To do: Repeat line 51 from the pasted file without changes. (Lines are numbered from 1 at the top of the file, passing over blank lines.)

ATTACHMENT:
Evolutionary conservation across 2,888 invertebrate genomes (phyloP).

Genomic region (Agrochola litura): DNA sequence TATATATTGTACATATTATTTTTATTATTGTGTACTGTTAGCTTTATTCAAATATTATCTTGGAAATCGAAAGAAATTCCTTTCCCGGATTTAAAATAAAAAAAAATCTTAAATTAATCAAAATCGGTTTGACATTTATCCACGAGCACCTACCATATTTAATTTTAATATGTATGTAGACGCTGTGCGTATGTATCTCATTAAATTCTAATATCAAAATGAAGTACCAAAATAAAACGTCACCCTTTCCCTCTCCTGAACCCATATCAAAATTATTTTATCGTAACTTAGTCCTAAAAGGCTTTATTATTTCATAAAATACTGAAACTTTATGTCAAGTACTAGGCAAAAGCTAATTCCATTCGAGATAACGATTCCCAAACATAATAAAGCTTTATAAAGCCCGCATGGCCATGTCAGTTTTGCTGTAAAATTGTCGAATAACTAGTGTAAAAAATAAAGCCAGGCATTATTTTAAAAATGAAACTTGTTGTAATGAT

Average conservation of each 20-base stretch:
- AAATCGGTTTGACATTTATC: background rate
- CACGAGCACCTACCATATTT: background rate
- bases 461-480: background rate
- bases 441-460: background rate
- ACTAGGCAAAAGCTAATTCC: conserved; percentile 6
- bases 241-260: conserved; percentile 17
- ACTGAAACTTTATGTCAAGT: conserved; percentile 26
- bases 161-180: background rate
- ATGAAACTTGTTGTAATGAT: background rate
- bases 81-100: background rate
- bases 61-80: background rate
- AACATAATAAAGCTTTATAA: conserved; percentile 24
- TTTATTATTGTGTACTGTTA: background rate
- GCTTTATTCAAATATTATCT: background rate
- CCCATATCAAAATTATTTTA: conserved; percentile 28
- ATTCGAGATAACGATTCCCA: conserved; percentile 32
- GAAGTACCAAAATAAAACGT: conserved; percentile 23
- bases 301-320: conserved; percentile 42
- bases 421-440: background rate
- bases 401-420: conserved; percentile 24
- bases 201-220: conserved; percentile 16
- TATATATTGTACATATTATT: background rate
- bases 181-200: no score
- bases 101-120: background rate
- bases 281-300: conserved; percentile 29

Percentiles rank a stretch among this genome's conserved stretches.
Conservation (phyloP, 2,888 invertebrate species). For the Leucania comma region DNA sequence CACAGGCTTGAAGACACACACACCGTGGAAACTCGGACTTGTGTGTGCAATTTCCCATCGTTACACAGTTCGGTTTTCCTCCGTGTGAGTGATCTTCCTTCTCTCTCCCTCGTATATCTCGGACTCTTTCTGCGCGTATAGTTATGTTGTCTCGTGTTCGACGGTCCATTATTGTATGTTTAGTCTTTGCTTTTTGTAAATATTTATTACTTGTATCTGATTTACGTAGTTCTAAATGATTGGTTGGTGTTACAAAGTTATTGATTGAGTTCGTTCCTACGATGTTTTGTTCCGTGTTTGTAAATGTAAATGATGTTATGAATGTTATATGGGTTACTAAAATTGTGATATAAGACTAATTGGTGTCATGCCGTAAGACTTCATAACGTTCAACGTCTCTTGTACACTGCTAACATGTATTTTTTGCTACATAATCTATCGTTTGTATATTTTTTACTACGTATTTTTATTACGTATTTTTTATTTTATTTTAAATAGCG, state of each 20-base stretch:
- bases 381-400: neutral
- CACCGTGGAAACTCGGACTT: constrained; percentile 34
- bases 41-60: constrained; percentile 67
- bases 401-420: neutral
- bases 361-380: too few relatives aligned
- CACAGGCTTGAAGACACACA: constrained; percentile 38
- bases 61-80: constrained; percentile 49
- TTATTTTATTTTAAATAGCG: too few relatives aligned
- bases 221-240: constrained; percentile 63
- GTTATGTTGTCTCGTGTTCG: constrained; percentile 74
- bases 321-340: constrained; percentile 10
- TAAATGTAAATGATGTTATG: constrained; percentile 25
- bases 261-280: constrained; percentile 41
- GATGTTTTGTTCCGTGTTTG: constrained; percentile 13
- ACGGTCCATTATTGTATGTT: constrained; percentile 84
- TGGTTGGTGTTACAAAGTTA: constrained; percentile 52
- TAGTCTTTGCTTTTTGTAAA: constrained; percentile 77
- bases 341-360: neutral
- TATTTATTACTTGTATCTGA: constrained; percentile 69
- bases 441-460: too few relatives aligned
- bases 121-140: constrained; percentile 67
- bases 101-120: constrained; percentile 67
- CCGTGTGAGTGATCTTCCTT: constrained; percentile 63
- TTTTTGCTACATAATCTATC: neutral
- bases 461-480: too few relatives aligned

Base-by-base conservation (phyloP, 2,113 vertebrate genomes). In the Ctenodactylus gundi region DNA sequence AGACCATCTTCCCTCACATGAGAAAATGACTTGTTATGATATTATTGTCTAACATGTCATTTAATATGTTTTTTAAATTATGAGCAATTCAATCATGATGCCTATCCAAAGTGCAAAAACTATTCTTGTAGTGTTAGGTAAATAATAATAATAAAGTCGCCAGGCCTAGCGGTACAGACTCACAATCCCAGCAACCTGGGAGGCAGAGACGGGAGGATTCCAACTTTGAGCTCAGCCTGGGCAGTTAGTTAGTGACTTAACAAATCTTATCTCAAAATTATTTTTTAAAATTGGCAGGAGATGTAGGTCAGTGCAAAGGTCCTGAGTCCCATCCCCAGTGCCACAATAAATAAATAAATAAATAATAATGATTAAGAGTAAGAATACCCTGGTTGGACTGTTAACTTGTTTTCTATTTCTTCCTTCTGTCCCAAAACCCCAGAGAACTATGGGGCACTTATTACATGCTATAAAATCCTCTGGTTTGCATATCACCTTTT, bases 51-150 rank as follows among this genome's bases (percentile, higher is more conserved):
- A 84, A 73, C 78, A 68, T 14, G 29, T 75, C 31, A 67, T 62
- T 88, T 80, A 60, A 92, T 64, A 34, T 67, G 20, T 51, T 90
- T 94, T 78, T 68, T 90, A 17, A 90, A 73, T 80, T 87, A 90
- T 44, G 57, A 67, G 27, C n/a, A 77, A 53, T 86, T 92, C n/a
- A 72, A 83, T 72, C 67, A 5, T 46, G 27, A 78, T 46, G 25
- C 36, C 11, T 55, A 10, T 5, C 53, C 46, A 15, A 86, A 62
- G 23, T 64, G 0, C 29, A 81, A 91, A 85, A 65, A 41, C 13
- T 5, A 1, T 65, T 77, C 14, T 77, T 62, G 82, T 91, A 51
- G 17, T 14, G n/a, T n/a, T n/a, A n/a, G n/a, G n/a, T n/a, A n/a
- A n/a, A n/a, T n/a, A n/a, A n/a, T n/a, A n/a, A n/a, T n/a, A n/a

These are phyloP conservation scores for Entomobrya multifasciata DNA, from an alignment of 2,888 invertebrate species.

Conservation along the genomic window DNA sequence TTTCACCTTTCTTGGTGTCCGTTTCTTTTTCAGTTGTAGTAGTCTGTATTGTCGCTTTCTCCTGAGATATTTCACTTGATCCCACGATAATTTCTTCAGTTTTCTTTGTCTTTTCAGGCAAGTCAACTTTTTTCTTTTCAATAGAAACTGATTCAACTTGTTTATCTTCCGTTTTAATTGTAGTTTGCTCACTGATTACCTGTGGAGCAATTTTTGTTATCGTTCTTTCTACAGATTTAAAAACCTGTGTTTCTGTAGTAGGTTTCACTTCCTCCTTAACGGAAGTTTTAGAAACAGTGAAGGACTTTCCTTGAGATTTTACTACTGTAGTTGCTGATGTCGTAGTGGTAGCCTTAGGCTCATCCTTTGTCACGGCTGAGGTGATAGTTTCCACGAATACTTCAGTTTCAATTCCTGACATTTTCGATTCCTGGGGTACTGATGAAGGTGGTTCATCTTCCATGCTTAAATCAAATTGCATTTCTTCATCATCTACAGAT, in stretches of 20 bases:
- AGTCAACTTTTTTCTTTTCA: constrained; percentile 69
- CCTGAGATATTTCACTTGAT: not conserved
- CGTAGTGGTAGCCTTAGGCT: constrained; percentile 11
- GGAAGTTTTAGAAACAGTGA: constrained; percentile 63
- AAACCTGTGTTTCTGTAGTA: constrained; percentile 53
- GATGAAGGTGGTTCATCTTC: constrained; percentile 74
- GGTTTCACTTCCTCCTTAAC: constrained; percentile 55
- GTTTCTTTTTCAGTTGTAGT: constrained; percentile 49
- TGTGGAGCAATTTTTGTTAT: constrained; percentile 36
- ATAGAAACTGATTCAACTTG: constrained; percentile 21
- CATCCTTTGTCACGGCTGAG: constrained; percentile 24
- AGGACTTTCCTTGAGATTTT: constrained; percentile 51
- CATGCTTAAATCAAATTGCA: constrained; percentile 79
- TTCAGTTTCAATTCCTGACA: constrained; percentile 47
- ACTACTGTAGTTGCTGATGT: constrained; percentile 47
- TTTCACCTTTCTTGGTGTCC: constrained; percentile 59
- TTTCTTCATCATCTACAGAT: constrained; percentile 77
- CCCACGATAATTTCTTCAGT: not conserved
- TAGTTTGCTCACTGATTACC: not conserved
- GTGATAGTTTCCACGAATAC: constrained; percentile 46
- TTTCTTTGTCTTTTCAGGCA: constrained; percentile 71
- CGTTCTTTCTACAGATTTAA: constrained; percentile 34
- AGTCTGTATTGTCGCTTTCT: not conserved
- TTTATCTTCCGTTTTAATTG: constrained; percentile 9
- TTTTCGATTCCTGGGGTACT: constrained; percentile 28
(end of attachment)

- bases 121-140: constrained; percentile 67